Time to put your bread baking skills to the test with this delicious gluten-free Adventure Loaf from Josey Baker Bread!
WHAT YOU’LL NEED
|rolled oats||measuring cups or scale|
|sunflower seeds||measuring spoons|
|pumpkin seeds||big mixing bowl|
|almonds||oil or nonstick spray|
|flax seeds||loaf pan (about 8 by 4 in/20 by 10 cm)|
|psyllium seed husk||mixing spoons (optional)|
|chia seeds||cooling rack (optional)|
|sea salt, fine grind|
Sometimes you need a bread that is so dense, so hearty, so jam-packed full of seeds and grains (and devoid of air) that it will sustain you on your mightiest of adventures. That’s what this bread is for. But that’s not all it is for . . . it’s also gluten-free! That will either entice you or turn you off, but either way I really hope that you give it a shot because it is incredible, and it is suuuper healthy. It’s unlike any other bread in this book, in that there isn’t even any flour in it, and it isn’t fermented—it’s basically just a bunch of seeds held together with a little bit of psyllium seed husk and chia seeds. I started making it in the bakery because we kept having folks come in and ask us for gluten-free bread, and I got tired of saying no. Up until we made this bread, I had mostly been turned off by gluten-free breads, because it seemed like they were all just trying to imitate wheat breads, and failing miserably. But this bread stands on its own—it is gluten-free and proud of it. Special thanks goes out to Sarah Britton, blogger at My New Roots; her recipe inspired this bread.
Gather your foodstuff and tools.
Toast the seeds. Preheat your oven to 350°F/180°C. Spread the sunflower and pumpkin seeds on a baking sheet and toast until they start to brown, about 15 minutes, stirring halfway between baking.
Measure ingredients. Dump this stuff into a big bowl.
|1 LOAF||2 LOAVES||4 LOAVES|
|rolled oats||2 ¼ cups/235 g||4 ½ cups/470 g||9 cups/940 g|
|sunflower seeds||1 cup/160 g||2 cups/320 g||4 cups/640 g|
|pumpkin seeds||½ cup/65 g||1 cups/130 g||2 cups/260 g|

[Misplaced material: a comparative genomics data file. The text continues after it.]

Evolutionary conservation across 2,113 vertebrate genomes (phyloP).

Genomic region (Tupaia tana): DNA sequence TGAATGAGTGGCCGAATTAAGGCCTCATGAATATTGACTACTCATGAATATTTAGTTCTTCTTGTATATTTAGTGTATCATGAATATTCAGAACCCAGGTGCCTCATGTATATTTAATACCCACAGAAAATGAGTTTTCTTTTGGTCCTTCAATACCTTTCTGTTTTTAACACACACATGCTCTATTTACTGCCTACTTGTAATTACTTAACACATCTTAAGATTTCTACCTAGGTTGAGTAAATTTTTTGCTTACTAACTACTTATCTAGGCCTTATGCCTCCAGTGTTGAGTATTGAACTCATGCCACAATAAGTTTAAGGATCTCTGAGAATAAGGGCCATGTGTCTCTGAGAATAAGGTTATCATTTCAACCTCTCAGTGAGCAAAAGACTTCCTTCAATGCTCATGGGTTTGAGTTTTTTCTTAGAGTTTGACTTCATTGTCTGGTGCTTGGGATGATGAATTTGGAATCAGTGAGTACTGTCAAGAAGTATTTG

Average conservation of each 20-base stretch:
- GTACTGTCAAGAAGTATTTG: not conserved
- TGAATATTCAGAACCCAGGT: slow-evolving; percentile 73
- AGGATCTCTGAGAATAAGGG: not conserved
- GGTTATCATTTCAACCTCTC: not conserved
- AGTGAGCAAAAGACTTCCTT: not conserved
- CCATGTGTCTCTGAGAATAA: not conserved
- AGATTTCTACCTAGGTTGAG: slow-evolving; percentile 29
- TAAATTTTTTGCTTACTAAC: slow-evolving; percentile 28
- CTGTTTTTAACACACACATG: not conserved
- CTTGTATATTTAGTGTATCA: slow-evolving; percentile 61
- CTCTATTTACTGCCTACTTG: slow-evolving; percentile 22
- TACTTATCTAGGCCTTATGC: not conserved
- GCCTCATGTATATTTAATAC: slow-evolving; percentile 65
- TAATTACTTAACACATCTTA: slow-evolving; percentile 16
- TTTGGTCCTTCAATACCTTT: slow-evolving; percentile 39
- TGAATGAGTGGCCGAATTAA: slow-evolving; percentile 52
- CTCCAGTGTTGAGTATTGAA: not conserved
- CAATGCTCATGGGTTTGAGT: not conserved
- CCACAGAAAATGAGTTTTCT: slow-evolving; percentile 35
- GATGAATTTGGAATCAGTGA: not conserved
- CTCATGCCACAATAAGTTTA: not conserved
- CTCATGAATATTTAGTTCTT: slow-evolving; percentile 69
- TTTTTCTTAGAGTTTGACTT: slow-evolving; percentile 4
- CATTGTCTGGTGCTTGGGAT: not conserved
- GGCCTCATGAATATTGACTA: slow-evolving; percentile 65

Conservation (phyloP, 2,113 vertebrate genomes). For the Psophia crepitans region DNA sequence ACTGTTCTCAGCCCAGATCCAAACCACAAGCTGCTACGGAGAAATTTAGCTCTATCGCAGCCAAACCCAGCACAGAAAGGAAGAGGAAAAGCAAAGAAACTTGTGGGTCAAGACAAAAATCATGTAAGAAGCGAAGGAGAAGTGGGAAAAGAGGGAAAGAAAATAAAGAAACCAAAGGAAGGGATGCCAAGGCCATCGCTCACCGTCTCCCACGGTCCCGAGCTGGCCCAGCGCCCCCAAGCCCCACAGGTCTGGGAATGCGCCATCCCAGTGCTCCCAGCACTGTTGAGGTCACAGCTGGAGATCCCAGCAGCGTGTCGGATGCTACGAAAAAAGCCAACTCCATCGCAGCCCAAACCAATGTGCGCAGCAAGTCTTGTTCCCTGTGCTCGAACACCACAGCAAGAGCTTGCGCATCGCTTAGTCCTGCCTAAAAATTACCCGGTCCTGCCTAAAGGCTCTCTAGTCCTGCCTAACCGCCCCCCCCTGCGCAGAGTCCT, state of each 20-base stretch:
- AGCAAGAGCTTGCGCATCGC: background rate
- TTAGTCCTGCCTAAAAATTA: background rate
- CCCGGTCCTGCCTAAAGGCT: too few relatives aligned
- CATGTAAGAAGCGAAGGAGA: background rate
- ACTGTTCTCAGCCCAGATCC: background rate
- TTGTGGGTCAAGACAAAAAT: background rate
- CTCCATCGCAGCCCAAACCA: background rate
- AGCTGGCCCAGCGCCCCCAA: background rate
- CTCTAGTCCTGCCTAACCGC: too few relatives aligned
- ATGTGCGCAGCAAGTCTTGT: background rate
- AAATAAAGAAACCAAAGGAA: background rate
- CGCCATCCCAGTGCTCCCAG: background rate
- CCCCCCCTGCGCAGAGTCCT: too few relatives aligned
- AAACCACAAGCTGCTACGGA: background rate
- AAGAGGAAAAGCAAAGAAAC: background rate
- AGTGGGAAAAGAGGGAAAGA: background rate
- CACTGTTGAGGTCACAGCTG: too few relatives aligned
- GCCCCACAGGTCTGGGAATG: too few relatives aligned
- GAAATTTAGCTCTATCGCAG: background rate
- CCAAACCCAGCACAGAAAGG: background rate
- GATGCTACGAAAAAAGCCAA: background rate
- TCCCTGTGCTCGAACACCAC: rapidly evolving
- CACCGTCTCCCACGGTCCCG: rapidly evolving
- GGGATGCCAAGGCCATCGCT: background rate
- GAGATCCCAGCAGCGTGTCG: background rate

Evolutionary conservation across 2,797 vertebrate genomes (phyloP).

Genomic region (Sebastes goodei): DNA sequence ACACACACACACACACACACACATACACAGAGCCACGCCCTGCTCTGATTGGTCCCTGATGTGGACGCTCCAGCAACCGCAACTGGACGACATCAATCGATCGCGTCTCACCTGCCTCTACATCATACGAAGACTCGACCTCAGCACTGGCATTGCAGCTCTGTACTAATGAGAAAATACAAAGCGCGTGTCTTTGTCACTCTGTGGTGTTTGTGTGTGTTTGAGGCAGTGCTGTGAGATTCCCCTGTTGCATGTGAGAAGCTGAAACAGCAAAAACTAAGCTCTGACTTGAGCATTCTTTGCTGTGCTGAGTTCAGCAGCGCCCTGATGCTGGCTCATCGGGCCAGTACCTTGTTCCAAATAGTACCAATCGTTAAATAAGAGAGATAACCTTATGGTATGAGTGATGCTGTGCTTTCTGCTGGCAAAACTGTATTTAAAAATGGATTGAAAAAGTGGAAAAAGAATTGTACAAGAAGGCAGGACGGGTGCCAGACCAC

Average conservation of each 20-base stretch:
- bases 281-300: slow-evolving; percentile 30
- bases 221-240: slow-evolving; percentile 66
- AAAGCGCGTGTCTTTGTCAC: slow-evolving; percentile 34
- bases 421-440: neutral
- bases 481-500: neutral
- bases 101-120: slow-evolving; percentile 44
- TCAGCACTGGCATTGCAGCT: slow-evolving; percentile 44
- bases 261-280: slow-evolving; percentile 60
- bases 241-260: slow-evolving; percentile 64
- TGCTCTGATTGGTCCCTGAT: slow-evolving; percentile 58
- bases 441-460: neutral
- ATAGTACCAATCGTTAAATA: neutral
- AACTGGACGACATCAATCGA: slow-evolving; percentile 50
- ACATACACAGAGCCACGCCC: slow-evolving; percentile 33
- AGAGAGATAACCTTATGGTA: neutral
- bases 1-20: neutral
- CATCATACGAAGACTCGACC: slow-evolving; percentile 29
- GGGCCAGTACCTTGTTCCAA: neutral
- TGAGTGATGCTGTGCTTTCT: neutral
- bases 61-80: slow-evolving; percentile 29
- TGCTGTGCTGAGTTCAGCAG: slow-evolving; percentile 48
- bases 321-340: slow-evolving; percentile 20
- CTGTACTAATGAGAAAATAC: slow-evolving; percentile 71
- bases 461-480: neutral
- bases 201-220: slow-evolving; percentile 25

|almonds, toasted and coarsely chopped||¾ cup/90 g||1 ½ cups/180 g||3 cups/360 g|
|flax seeds||¾ cup/120 g||1 ½ cups/240 g||3 cups/480 g|
|psyllium seed husk||1/3 cup/25 g||2/3 cup/50 g||1 1/3 cups/100 g|
|chia seeds||3 Tbsp/25 g||6 Tbsp/50 g||¾ cup/100 g|
|Sea salt, fine grind||2 tsp/12 g||4 tsp/24 g||2 Tbsp plus 2 tsp/48 g|
Then pour in all the wet stuff:
|1 LOAF||2 LOAVES||4 LOAVES|
|maple syrup||2 Tbsp/40 g||¼ cup/80 g||½ cup/160 g|
|olive oil||¼ cup/55 g||½ cup/110 g||1 cup/220 g|
|water||2 ½ cups/600 g||5 cups/1,200 g||10 cups/2,400 g|
Mix it all up, scoop into pan. Oil your loaf pan, and then mush up your “dough” real good with your strong hands or a big spoon. Take pride in your mush-job, this is all of the handling you’re going to do with this “dough.” Once it’s mixed real good, scoop it into your oiled pan and smooth out the top so it looks nice. Then stick that guy in the fridge and leave it alone for at least a few hours, up to a whole day.
Bake it. Put a rack in the middle of the oven and preheat to 400°F/200°C. Bake for about an hour or so, then take it out and gently remove the loaf from the pan. Let it cool on a cooling rack for at least 2 hours (YES, two whole hours). Don’t rush it here folks, this bread is D*E*N*S*E, and if you don’t wait for it to cool, it really won’t be as yummy.
Toast and eat. This bread is definitely best sliced nice and thin (around ½ inch/12 mm) and then toasted up and spread with whatever your heart desires. And don’t worry, if you’re adventuring somewhere without toaster access (like a gorgeous river in the middle of nowhere), it will still be scrumptious, I promise.
Text copyright © 2014 by Josey Baker
Photographs copyright © 2014 by Erin Kunkel